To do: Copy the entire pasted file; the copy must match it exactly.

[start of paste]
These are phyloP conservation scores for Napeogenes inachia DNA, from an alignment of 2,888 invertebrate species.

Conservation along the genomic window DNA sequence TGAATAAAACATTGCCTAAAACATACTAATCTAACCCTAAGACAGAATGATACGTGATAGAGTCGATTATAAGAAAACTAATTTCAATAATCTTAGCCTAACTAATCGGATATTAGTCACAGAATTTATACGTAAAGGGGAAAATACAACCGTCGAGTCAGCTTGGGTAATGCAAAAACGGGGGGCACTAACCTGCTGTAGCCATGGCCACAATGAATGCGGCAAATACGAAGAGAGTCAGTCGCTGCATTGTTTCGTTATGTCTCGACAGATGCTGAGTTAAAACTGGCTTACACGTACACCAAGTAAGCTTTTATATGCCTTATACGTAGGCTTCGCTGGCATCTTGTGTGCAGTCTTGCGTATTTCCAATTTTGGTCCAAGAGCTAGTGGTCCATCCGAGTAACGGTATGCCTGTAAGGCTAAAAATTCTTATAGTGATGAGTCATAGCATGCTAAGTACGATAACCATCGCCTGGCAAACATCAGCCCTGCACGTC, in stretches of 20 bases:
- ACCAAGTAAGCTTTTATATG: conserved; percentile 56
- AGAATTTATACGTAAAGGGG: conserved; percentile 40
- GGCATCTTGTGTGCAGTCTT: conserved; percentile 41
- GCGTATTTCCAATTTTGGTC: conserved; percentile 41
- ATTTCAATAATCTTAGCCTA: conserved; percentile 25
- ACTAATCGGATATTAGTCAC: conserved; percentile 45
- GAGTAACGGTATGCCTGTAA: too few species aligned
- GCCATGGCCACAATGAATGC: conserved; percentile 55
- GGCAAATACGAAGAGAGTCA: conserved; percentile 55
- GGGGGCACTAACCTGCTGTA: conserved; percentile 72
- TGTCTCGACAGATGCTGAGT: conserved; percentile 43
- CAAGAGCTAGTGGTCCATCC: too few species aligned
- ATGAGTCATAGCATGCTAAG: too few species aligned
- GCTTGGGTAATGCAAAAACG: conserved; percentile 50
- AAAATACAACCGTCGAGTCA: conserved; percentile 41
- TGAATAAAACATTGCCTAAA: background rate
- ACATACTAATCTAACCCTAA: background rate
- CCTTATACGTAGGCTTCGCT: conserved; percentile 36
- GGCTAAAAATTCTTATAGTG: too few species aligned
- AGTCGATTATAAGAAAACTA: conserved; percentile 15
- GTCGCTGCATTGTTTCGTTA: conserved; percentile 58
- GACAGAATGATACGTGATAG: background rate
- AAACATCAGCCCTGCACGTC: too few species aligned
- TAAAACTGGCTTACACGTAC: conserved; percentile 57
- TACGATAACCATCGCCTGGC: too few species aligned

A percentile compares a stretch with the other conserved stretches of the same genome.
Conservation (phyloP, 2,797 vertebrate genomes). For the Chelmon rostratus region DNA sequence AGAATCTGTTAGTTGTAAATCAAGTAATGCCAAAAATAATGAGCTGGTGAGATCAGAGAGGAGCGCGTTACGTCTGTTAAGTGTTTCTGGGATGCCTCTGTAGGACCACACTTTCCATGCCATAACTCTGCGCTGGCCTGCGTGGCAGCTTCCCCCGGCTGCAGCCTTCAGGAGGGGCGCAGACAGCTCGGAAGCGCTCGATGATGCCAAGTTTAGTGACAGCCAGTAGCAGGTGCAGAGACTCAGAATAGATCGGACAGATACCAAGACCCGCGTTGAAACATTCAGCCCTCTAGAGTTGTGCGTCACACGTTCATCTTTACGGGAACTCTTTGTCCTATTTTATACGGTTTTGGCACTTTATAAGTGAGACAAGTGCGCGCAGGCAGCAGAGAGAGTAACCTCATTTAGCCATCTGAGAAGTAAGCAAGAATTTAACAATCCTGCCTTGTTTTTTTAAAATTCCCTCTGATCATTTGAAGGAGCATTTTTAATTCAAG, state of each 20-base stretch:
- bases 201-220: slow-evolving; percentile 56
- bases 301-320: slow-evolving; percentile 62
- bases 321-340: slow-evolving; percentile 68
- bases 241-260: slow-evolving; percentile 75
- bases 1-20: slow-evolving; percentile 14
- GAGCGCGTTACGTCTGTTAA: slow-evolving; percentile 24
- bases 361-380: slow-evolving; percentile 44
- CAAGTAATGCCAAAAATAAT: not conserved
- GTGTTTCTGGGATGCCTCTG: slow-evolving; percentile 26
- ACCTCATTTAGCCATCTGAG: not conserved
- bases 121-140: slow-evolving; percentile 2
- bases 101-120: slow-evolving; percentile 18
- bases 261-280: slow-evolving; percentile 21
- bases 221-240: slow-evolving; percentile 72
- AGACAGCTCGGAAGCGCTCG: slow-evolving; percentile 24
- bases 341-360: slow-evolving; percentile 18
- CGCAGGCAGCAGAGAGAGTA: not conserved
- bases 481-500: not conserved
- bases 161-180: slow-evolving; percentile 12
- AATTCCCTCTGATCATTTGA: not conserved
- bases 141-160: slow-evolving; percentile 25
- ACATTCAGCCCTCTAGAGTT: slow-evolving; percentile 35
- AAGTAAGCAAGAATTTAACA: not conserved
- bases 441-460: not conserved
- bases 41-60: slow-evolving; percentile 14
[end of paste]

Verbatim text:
These are phyloP conservation scores for Napeogenes inachia DNA, from an alignment of 2,888 invertebrate species.

Conservation along the genomic window DNA sequence TGAATAAAACATTGCCTAAAACATACTAATCTAACCCTAAGACAGAATGATACGTGATAGAGTCGATTATAAGAAAACTAATTTCAATAATCTTAGCCTAACTAATCGGATATTAGTCACAGAATTTATACGTAAAGGGGAAAATACAACCGTCGAGTCAGCTTGGGTAATGCAAAAACGGGGGGCACTAACCTGCTGTAGCCATGGCCACAATGAATGCGGCAAATACGAAGAGAGTCAGTCGCTGCATTGTTTCGTTATGTCTCGACAGATGCTGAGTTAAAACTGGCTTACACGTACACCAAGTAAGCTTTTATATGCCTTATACGTAGGCTTCGCTGGCATCTTGTGTGCAGTCTTGCGTATTTCCAATTTTGGTCCAAGAGCTAGTGGTCCATCCGAGTAACGGTATGCCTGTAAGGCTAAAAATTCTTATAGTGATGAGTCATAGCATGCTAAGTACGATAACCATCGCCTGGCAAACATCAGCCCTGCACGTC, in stretches of 20 bases:
- ACCAAGTAAGCTTTTATATG: conserved; percentile 56
- AGAATTTATACGTAAAGGGG: conserved; percentile 40
- GGCATCTTGTGTGCAGTCTT: conserved; percentile 41
- GCGTATTTCCAATTTTGGTC: conserved; percentile 41
- ATTTCAATAATCTTAGCCTA: conserved; percentile 25
- ACTAATCGGATATTAGTCAC: conserved; percentile 45
- GAGTAACGGTATGCCTGTAA: too few species aligned
- GCCATGGCCACAATGAATGC: conserved; percentile 55
- GGCAAATACGAAGAGAGTCA: conserved; percentile 55
- GGGGGCACTAACCTGCTGTA: conserved; percentile 72
- TGTCTCGACAGATGCTGAGT: conserved; percentile 43
- CAAGAGCTAGTGGTCCATCC: too few species aligned
- ATGAGTCATAGCATGCTAAG: too few species aligned
- GCTTGGGTAATGCAAAAACG: conserved; percentile 50
- AAAATACAACCGTCGAGTCA: conserved; percentile 41
- TGAATAAAACATTGCCTAAA: background rate
- ACATACTAATCTAACCCTAA: background rate
- CCTTATACGTAGGCTTCGCT: conserved; percentile 36
- GGCTAAAAATTCTTATAGTG: too few species aligned
- AGTCGATTATAAGAAAACTA: conserved; percentile 15
- GTCGCTGCATTGTTTCGTTA: conserved; percentile 58
- GACAGAATGATACGTGATAG: background rate
- AAACATCAGCCCTGCACGTC: too few species aligned
- TAAAACTGGCTTACACGTAC: conserved; percentile 57
- TACGATAACCATCGCCTGGC: too few species aligned

A percentile compares a stretch with the other conserved stretches of the same genome.
Conservation (phyloP, 2,797 vertebrate genomes). For the Chelmon rostratus region DNA sequence AGAATCTGTTAGTTGTAAATCAAGTAATGCCAAAAATAATGAGCTGGTGAGATCAGAGAGGAGCGCGTTACGTCTGTTAAGTGTTTCTGGGATGCCTCTGTAGGACCACACTTTCCATGCCATAACTCTGCGCTGGCCTGCGTGGCAGCTTCCCCCGGCTGCAGCCTTCAGGAGGGGCGCAGACAGCTCGGAAGCGCTCGATGATGCCAAGTTTAGTGACAGCCAGTAGCAGGTGCAGAGACTCAGAATAGATCGGACAGATACCAAGACCCGCGTTGAAACATTCAGCCCTCTAGAGTTGTGCGTCACACGTTCATCTTTACGGGAACTCTTTGTCCTATTTTATACGGTTTTGGCACTTTATAAGTGAGACAAGTGCGCGCAGGCAGCAGAGAGAGTAACCTCATTTAGCCATCTGAGAAGTAAGCAAGAATTTAACAATCCTGCCTTGTTTTTTTAAAATTCCCTCTGATCATTTGAAGGAGCATTTTTAATTCAAG, state of each 20-base stretch:
- bases 201-220: slow-evolving; percentile 56
- bases 301-320: slow-evolving; percentile 62
- bases 321-340: slow-evolving; percentile 68
- bases 241-260: slow-evolving; percentile 75
- bases 1-20: slow-evolving; percentile 14
- GAGCGCGTTACGTCTGTTAA: slow-evolving; percentile 24
- bases 361-380: slow-evolving; percentile 44
- CAAGTAATGCCAAAAATAAT: not conserved
- GTGTTTCTGGGATGCCTCTG: slow-evolving; percentile 26
- ACCTCATTTAGCCATCTGAG: not conserved
- bases 121-140: slow-evolving; percentile 2
- bases 101-120: slow-evolving; percentile 18
- bases 261-280: slow-evolving; percentile 21
- bases 221-240: slow-evolving; percentile 72
- AGACAGCTCGGAAGCGCTCG: slow-evolving; percentile 24
- bases 341-360: slow-evolving; percentile 18
- CGCAGGCAGCAGAGAGAGTA: not conserved
- bases 481-500: not conserved
- bases 161-180: slow-evolving; percentile 12
- AATTCCCTCTGATCATTTGA: not conserved
- bases 141-160: slow-evolving; percentile 25
- ACATTCAGCCCTCTAGAGTT: slow-evolving; percentile 35
- AAGTAAGCAAGAATTTAACA: not conserved
- bases 441-460: not conserved
- bases 41-60: slow-evolving; percentile 14